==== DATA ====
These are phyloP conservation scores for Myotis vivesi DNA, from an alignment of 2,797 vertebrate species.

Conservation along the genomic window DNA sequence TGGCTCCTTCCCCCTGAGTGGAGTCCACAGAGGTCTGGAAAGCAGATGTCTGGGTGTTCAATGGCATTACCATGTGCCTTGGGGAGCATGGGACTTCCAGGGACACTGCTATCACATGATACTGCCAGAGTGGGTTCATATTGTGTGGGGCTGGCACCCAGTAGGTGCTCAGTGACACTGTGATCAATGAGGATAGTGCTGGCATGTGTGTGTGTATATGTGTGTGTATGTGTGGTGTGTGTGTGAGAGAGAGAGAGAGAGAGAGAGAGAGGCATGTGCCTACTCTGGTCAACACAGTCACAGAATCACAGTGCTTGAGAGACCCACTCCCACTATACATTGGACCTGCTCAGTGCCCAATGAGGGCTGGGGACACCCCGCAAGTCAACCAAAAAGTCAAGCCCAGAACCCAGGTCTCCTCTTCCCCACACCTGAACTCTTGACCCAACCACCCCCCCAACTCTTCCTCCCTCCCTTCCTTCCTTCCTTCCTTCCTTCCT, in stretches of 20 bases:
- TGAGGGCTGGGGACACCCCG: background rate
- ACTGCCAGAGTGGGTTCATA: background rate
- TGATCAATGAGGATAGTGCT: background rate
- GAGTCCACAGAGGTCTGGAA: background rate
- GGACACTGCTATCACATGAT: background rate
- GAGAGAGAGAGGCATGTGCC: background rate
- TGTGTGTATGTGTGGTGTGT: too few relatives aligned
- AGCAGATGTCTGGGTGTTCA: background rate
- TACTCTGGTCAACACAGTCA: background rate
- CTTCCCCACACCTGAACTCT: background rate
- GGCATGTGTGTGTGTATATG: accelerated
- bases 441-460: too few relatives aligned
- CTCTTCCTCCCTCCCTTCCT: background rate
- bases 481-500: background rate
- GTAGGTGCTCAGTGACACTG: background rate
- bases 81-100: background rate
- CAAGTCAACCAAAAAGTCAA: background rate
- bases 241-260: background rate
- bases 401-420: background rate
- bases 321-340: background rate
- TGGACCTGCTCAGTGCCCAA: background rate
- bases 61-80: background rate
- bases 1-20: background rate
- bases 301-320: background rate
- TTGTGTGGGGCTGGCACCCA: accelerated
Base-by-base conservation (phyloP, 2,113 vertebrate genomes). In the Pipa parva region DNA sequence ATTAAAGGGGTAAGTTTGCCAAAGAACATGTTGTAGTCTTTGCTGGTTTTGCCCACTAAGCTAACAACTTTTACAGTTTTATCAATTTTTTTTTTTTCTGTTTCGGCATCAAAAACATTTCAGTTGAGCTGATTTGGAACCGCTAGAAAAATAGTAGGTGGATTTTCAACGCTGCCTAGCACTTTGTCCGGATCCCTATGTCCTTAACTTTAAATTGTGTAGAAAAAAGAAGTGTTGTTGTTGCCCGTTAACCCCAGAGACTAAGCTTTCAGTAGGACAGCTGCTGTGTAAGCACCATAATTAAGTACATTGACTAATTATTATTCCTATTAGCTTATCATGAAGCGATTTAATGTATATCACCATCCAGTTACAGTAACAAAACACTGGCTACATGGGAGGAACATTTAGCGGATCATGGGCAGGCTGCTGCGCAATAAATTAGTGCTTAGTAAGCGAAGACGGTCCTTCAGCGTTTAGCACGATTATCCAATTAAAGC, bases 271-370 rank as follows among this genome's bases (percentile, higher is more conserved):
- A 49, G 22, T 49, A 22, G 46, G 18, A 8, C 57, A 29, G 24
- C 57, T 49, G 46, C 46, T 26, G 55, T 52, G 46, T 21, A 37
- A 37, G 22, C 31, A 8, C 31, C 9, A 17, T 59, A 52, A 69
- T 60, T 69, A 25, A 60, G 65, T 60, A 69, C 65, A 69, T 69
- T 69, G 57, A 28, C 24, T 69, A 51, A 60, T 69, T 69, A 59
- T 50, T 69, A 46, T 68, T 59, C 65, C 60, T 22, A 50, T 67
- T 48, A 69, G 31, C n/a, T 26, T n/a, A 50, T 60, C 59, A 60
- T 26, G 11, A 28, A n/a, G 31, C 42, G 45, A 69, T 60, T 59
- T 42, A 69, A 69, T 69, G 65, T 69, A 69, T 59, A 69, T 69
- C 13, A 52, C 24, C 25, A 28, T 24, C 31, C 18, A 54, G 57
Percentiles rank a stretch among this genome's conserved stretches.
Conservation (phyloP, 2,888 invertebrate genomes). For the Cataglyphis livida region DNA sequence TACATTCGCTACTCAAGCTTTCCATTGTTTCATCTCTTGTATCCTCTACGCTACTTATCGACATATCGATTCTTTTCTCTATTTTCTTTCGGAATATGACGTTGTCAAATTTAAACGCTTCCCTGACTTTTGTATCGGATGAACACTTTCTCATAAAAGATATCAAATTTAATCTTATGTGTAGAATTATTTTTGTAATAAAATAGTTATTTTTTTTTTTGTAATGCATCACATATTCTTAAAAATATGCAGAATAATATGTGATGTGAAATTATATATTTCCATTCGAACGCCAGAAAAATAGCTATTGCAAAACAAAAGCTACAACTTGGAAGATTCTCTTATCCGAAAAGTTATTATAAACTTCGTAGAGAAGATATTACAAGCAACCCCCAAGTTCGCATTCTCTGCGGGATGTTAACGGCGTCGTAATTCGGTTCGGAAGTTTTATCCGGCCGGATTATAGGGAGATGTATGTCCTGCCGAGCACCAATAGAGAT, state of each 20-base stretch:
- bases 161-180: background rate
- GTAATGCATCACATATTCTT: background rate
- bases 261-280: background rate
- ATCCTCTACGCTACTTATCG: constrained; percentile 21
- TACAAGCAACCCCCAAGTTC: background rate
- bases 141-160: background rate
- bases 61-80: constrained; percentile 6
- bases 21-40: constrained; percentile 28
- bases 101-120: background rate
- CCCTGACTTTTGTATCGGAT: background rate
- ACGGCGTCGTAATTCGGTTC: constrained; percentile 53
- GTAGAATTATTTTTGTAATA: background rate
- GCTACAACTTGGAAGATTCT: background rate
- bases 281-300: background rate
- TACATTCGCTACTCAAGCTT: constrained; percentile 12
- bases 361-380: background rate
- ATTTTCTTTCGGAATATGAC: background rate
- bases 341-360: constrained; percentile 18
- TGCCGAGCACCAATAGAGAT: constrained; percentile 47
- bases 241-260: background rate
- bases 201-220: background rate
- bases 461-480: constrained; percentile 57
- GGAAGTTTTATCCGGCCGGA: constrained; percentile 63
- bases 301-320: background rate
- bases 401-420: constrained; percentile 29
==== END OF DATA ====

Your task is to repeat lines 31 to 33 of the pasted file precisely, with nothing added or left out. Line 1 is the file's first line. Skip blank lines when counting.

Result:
- A 37, G 22, C 31, A 8, C 31, C 9, A 17, T 59, A 52, A 69
- T 60, T 69, A 25, A 60, G 65, T 60, A 69, C 65, A 69, T 69
- T 69, G 57, A 28, C 24, T 69, A 51, A 60, T 69, T 69, A 59